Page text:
Create a First-Person Shooter In Godot - Part 2

Create a First Person Shooter in Godot – Part 2


Welcome back, and I hope you’re ready to finish creating our Godot FPS tutorial.

In Part 1, we set up our arena, our player character, our FPS camera, our gun, our bullets, and even our red enemies.  However, while we certainly implemented the shooting mechanics, our enemies can’t yet damage players, get damaged themselves, or move.  In addition, we have no pickups to speak of, let alone a UI to give the player essential health and ammo information.  As such, in this tutorial, we will be jumping into setting those up.

By the end, you will have not only learned a lot about 3D game development, but also have a nifty FPS to add to your portfolio!

Project Files

For this project, we’ll be using a handful of pre-made assets such as models and textures. Some of these are custom-built, while others are from, a website for public domain game assets.

  • You can download the assets for the project here.
  • You can download the complete FPS project here.

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Scripting the Enemy

Create a new script on the Enemy node. Let’s begin with the variables.

In the _ready function, we’ll set up the timer to timeout every attackRate seconds.

If we select the Timer node, we can connect the timeout signal to the script. This will create the _on_Timer_timeout function. We’ll be working on this later on.

In the _physics_process function, we’ll move towards the player.

The take_damage function gets called when we get damaged by the player’s bullets.

The die function gets called when our health reaches 0. The add_score function for the player will be added soon.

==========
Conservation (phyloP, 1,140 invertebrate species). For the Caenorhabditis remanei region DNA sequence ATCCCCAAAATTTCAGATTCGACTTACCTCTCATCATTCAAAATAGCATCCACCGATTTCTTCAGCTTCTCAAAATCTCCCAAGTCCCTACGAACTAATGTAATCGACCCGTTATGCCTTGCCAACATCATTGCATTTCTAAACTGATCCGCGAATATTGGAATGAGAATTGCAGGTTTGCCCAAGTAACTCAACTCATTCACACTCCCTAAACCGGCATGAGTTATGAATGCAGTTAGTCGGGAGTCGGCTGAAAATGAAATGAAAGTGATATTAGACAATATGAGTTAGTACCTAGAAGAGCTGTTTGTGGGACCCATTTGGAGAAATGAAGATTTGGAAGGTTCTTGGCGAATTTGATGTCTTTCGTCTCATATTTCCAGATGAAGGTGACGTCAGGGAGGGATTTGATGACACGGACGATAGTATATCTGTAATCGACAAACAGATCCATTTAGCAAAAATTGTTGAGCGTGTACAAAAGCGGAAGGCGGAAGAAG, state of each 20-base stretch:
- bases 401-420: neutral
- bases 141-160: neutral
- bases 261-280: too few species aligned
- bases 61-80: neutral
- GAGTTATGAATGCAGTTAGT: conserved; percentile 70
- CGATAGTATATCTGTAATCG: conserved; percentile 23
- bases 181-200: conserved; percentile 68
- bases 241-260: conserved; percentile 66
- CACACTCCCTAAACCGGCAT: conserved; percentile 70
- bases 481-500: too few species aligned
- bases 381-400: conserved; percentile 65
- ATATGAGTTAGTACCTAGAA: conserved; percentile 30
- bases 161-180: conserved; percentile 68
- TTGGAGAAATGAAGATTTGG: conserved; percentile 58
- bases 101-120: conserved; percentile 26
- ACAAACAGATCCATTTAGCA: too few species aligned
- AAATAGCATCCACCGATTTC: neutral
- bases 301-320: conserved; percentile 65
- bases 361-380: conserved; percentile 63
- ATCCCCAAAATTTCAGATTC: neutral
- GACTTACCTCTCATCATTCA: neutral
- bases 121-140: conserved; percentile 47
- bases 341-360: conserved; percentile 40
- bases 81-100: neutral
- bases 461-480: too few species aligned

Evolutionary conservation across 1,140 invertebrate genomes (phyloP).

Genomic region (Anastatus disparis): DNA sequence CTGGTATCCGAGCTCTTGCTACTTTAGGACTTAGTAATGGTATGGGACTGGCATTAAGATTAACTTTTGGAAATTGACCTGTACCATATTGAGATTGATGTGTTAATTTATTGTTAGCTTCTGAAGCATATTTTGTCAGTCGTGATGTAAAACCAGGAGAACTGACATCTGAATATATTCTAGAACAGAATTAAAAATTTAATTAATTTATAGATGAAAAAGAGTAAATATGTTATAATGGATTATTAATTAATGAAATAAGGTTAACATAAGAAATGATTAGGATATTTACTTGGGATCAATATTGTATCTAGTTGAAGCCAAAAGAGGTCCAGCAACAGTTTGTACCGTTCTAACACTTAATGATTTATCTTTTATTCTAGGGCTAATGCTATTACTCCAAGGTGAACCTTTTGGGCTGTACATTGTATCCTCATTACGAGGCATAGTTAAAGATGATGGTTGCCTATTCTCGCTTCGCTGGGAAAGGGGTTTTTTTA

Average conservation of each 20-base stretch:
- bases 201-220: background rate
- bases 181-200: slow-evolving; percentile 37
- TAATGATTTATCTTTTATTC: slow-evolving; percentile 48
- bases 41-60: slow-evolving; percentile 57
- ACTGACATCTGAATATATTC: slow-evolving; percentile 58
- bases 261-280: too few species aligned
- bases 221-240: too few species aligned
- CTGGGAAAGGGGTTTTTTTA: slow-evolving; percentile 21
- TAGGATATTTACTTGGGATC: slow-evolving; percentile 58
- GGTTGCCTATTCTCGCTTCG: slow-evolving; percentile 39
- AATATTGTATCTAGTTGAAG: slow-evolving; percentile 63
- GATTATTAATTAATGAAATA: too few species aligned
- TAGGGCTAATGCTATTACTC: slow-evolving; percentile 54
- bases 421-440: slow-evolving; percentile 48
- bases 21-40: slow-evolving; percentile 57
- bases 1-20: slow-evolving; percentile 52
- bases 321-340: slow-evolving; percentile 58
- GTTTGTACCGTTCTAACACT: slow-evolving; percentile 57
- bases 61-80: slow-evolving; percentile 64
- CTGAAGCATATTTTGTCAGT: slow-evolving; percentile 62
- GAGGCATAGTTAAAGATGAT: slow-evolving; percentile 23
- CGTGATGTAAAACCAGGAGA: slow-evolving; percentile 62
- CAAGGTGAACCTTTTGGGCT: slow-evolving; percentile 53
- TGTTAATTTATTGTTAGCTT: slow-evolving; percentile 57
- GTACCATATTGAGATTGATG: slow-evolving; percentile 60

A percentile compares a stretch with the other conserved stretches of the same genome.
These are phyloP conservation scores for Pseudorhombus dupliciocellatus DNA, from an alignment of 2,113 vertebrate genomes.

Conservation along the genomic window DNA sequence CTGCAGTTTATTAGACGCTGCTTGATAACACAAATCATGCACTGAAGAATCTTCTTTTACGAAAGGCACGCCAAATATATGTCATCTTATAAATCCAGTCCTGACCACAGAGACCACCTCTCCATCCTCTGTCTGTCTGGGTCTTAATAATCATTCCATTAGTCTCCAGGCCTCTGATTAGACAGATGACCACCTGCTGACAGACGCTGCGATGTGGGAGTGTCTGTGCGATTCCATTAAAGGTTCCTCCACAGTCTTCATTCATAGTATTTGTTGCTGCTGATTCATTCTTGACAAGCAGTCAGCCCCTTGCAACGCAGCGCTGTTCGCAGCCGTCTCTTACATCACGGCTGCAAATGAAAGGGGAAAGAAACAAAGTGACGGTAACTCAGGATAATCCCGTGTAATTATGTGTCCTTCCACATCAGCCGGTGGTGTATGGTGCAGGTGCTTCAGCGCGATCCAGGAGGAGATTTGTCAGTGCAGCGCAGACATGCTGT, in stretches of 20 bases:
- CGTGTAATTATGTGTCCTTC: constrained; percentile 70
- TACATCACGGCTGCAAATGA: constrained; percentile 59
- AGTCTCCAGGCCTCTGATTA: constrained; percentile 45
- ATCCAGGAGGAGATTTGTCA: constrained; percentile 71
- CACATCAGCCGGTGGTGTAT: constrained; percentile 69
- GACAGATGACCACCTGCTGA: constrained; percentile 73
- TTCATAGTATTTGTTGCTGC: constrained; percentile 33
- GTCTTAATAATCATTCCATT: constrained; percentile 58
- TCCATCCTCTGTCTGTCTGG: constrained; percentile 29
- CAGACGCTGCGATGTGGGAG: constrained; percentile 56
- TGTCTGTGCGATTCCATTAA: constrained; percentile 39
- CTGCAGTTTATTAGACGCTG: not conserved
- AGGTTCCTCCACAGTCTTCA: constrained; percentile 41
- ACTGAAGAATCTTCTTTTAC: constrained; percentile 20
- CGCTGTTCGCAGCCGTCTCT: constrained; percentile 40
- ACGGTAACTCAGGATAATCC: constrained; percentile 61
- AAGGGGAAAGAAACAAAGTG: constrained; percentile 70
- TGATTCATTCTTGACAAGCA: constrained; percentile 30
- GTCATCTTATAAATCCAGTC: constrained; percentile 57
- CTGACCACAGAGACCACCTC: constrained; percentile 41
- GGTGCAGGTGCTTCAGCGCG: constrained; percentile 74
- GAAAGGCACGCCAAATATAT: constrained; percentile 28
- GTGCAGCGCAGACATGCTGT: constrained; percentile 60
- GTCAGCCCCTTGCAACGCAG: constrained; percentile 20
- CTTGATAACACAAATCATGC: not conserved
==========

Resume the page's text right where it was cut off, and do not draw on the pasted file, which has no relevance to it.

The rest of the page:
The last function to add is the Attack function. We’ll be creating the player’s take_damage function soon.

Finally in the _on_Timer_timeout function, we can check the distance to the player and try to attack them.

Player Functions

In the Player script, we’re going to add in a number of functions which we need right now and in the future. The die function will be filled in later once we have our UI setup.

Now we can go to the MainScene and drag the Enemy scene into the scene window to create a new instance of the enemy. Press play and test it out.


For our pickups, we’re going to create one template scene which the health and ammo pack will inherit from. Create a new scene with a root node of Area.

  1. Rename it to Pickup.
  2. Save the scene.
  3. Attach a child node of type CollisionShape.
  4. Set the Shape to Sphere.
  5. Set the Radius to 0.5.

Pickup Node in Godot with CollisionShape

Next, create a script on the Pickup node. First, we’ll create an enumerator which is a custom data type that contains different options.

Then for our variables.

In the _process function, we’re going to make the pickup bob up and down.

Select the Pickup node and connect the body_entered node to the script.

The pickup function will give the player the appropriate stat increase.

Now that we’ve finished the script, let’s go back to the scene and you’ll see that the Pickup node now has two exposed variables.

Godot Inspector with Health Script Variables circled

We’re now going to create two inherited scenes from this original Pickup one. Go to Scene > New Inherited Scene… and a window will pop up asking to select a base scene. Select the Pickup.tscn and a new scene should be created for you. You’ll see that there’s already the area and collider nodes there since they are a parent. This means any changes to the original Pickup scene, those changes will also be applied to the inherited scenes.